March 2: The prosecution turns over its evidence to Stinson’s defense (he has pleaded not guilty to reckless homicide). The most damning evidence (drawn from witness interviews) is that despite the hot day, Stinson denied his players water as he added “gassers” (sprints) at the end of practice because he though his players weren’t hustling enough. Players said Stinson called anyone who couldn’t finish the gassers a “coward.” After Gilpin collapsed, Stinson told players to stay away from him “because you’re not his mother or his nurse.”  Stinson told players he was going to run them until somebody quits, and didn’t let anyone take a water break until the end — and then only briefly.

(An editorial comment here. I’m coaching junior kids in basketball, and believe you me I understand the frustration when you have a group of kids who are farting around or otherwise uninspired. And that’s even though my livelihood and ability to pay my mortgage aren’t predicated on their performance. Even if what the prosecution says is true, a lot of coaches are going to look at what Stinson did and say for the grace of God goes I. Also, they’re going to wonder how to punish players who aren’t sufficiently focused, because extra running is a pretty common penalty. This is why a lot of coaches, sickened as they may be over Gilpin’s death, would see the criminal and civil cases as attacks on their authority and profession.)

March 4: Berman tells the Courier-Journal that Stinson, suspended from coaching and reassigned to noninstructional status since his Jan. 21 indictment, will not be back as head football coach. The newspaper notes that it hopes, what with Pleasure Ridge Park being a public school and all, that religion doesn’t play a part again in whom Johnson hires as football coach. It cites this Aug. 25 response, revealed in his civil suit deposition, that Johnson sent to a parent email (apparently it wasn’t hate mail) about Stinson’s qualifications:  “Our head football coach was hired based not only on his knowledge of football, but also because of his strong Christian beliefs and integrity toward his job and the treatment of all who know him.”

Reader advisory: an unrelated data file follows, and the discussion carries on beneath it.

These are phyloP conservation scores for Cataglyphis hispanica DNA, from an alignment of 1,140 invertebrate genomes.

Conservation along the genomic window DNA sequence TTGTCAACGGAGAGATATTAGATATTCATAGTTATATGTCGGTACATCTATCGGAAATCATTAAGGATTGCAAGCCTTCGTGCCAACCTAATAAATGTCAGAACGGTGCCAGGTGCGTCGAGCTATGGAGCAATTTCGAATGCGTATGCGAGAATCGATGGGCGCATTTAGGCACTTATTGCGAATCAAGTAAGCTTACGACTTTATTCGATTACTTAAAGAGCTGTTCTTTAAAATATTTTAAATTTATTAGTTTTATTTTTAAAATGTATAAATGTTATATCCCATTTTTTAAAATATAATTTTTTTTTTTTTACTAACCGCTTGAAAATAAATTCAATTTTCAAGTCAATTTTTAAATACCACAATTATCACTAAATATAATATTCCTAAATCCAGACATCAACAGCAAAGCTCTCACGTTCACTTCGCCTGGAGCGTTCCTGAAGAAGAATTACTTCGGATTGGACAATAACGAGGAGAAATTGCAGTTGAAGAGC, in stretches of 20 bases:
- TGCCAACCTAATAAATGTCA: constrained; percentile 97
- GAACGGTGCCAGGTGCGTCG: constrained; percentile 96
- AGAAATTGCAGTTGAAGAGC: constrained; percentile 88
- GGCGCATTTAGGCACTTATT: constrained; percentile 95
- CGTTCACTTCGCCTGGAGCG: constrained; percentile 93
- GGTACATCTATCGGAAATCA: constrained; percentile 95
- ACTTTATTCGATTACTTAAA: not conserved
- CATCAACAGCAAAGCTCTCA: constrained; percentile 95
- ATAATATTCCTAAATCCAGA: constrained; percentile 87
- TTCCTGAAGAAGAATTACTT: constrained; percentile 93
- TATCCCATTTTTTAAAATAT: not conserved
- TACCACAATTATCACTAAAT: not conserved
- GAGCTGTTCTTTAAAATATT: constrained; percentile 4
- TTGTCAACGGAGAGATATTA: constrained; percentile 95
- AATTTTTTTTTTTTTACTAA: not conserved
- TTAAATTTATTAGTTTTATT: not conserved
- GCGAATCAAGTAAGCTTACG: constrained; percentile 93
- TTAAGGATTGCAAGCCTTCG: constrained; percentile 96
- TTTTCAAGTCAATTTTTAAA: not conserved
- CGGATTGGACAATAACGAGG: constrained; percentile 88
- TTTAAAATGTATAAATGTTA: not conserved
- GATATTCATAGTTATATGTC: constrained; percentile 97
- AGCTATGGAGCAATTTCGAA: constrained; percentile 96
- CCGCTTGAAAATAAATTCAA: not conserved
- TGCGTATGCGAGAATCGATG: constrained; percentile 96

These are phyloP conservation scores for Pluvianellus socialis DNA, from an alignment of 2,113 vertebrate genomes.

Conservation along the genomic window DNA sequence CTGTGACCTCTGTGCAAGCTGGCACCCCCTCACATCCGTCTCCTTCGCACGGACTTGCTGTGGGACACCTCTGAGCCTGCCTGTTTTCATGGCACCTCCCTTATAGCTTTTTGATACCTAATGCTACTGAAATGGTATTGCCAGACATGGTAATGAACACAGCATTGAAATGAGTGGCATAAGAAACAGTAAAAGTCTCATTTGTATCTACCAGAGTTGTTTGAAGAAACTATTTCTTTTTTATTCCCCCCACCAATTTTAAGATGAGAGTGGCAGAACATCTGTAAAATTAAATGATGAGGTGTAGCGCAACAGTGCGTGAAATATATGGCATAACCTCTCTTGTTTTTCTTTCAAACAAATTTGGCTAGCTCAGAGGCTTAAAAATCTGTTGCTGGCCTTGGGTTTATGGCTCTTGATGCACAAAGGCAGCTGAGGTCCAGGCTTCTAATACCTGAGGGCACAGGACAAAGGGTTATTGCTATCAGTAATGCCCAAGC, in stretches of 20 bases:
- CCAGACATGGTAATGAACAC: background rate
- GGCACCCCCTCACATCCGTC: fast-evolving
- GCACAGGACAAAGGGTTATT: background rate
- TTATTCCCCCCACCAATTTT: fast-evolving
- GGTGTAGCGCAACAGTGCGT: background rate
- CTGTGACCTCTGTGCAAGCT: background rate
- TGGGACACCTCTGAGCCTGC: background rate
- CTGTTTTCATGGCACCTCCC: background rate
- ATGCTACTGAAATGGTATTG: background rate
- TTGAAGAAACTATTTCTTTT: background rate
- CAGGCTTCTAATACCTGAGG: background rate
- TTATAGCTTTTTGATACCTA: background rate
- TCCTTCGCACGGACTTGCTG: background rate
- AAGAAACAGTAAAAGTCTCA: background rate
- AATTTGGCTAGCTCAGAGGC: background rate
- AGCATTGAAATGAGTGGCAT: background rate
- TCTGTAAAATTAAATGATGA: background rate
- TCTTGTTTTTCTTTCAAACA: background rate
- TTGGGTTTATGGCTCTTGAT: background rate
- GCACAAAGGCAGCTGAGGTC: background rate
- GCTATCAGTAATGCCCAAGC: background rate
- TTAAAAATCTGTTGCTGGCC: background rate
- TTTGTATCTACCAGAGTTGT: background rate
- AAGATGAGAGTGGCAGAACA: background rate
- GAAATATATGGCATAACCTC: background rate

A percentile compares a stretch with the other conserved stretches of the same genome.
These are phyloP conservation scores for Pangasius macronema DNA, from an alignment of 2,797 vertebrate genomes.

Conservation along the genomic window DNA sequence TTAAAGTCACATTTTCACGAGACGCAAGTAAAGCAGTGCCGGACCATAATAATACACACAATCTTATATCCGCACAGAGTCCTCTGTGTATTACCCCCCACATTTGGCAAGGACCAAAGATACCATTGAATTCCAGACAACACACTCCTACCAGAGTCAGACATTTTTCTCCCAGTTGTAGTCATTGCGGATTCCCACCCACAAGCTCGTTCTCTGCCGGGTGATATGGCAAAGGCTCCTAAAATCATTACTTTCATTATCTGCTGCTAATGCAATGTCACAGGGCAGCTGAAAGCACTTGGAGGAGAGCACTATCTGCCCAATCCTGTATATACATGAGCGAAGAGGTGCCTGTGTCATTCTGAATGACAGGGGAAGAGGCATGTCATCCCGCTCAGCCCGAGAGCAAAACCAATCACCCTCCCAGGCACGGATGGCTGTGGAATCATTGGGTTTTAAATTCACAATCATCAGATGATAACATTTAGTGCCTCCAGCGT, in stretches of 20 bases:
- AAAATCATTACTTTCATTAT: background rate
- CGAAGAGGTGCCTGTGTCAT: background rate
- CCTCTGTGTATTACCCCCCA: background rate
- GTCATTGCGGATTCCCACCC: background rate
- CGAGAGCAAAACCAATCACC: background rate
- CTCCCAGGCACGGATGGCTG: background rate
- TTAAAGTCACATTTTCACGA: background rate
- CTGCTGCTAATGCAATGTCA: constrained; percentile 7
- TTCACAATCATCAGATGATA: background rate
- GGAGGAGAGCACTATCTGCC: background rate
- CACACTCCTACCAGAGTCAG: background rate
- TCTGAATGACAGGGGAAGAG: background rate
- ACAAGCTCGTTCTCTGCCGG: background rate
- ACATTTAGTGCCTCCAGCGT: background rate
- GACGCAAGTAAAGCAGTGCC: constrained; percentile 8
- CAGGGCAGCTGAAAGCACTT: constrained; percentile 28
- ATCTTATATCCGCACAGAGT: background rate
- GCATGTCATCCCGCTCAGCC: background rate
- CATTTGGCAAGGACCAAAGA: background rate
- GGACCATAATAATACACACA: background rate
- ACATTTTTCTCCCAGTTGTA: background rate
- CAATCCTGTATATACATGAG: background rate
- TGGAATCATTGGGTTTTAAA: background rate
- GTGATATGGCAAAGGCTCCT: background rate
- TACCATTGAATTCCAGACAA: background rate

March 7: Former Kentucky medical examiner George Nichols, hired by Stinson’s defense for the civil suit, says it wasn’t heat stroke that killed Gilpin. It was Adderall, a drug prescribed for ADHD that includes an amphetamine, which causes overheating. (Nichols has made a career out of being a medical expert for the defense since leaving public service.) The Courier-Journal shows another doctor the hospital records on Gilpin, and he agrees with Nichols. Having a jury (or juries) accept this finding would be huge for Stinson. The case against him is predicated on his denying water on an excessively hot day. If the death is blamed on Adderall, then Stinson is likely off the hook. Maybe a giant douchenozzle, but off the hook.

March 9: Despite supportive testimony from Kentucky football coach Rich Brooks, the Kentucky Senate Education committee waters down the Gilpin-related bill. Instead, it recommends a study on the issue, given the conflicting medical information on how to treat heat-related injuries, and superintendents’ concern about the cost of buying all those defibrillators and providing all that safety training.

March 13: An athletics safety bill  makes it  through the Kentucky legislature and goes to the governor. It requires coaches to get more extensive emergency medical training. That is put back into the bill after legislators have second thoughts about what Brooks said. It’s been a long time since anything a University of Kentucky football coach said was taken seriously.